Posts Tagged ‘poverty’

March Is Social Work Month

Wednesday, March 19th, 2014

March is Social Work Month, a time to recognize and honor social workers who provide help, create hope and help rebuild lives.

At Catholic Charities we are fortunate to have great social workers, case managers and other leaders dedicated to solving the problems of New Yorker’s in need.

On what we are calling “Social Work Wednesday” we invite you to meet this week another of our case workers, learn about what she does and see why she finds her career rewarding.

Nancy Cabrera – MSW

Q: How long have you worked in the field of social work?

A: I’ve worked in this field for 20 years.

Q: What does “social work” mean to you?

A: Social Work means to me to advocate, empower, empathize and fight indifferences.

Q: What do you like most about your career?

A: What I like most about my career is the satisfaction of making a difference in people’s life.

 

March Is Social Work Month

Wednesday, March 12th, 2014

March is Social Work Month, a time to recognize and honor those social workers who help make a difference in people’s lives.

At Catholic Charities we are fortunate to have many compassionate employees, including social workers  and case managers dedicated to providing hope to New Yorkers in need.

On what we are calling “Social Work Wednesday” we invite you to meet some of our case workers, learn about what they do and see why they find their careers rewarding.

 

Milagros Nolasco – Senior Case Manager

Q: How long have you worked in the field of social work?

A: I’ve been working in this field for about 10 years.  

Q: What does “social work” mean to you?

A: I could define social work in so many ways. Yet, most significant is being empathetic towards others’ needs. It’s providing services to the less fortunate and by this I’m not only referring to the poverty level but also to those other needs that remain such as the social environment, empowering individuals to reach out or connect with needed services, helping our client’s become aware of their situations and how to deal with them. Overall, social work involves having the empathy & devotion to assist individuals in need and more so helping stop the injustice which many times takes place within this society.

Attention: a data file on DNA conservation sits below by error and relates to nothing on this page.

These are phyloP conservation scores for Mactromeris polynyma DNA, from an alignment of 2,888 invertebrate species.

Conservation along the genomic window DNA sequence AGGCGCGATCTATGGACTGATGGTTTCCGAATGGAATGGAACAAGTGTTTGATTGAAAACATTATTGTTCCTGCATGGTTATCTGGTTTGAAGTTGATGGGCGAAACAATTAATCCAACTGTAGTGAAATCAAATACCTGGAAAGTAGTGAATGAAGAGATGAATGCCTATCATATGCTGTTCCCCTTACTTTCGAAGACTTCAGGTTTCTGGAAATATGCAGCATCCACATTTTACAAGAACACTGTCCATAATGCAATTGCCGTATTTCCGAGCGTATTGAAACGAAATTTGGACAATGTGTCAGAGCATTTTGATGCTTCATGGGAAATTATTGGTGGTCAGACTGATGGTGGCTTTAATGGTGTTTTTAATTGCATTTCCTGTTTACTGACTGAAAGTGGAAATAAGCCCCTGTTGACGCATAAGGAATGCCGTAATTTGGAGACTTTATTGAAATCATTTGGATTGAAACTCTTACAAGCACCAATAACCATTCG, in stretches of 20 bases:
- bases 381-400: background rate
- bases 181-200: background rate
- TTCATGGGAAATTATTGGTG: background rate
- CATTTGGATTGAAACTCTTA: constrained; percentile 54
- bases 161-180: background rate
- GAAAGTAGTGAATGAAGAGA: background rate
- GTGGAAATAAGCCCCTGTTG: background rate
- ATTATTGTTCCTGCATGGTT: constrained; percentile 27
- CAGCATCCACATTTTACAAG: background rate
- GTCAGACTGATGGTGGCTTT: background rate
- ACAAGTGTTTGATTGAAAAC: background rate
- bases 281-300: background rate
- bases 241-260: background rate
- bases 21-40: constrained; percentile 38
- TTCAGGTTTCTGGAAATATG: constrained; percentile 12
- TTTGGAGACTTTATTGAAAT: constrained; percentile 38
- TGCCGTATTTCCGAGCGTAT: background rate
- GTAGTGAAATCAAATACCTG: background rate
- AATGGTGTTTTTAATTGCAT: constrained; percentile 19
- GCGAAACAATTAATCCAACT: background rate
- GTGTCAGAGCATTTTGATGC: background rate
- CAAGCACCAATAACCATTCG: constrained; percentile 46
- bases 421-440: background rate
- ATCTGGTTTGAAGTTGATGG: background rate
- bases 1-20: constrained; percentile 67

Q: What do you like most about your career?

A: What I like most about my career is being able to assist individuals in accomplishing their goals or in many cases just being able to plant that seed of hope or expectation in an individual that’s not feeling too good.   

 

 

One-Legged Dad & Deaf Son Refuse to Let Disabilities Define Them

Tuesday, January 7th, 2014

By Alice Kenny

Jose Arias did not curse fate when, at age 7, a car side swiped the car where he sat on a road in his native Dominican Republic and tore off his entire right leg. And he did not curse fate when his four-year-old son was diagnosed as deaf.

Instead he took any job he could get from cleaning cars to painting houses in Puerto Rico.  He and his son received legal U.S. permanent residence there nearly 20 years ago.

He also did all he could to help his son work hard as he did to overcome his own disability.  During school semesters, he sent the younger Jose to a school for the deaf in their native Dominican Republic because the school offered him a scholarship and a superior education than similar schools in Puerto Rico.  And during holidays and the summer months, he reinforced with his son the value of working hard to move beyond their life of poverty.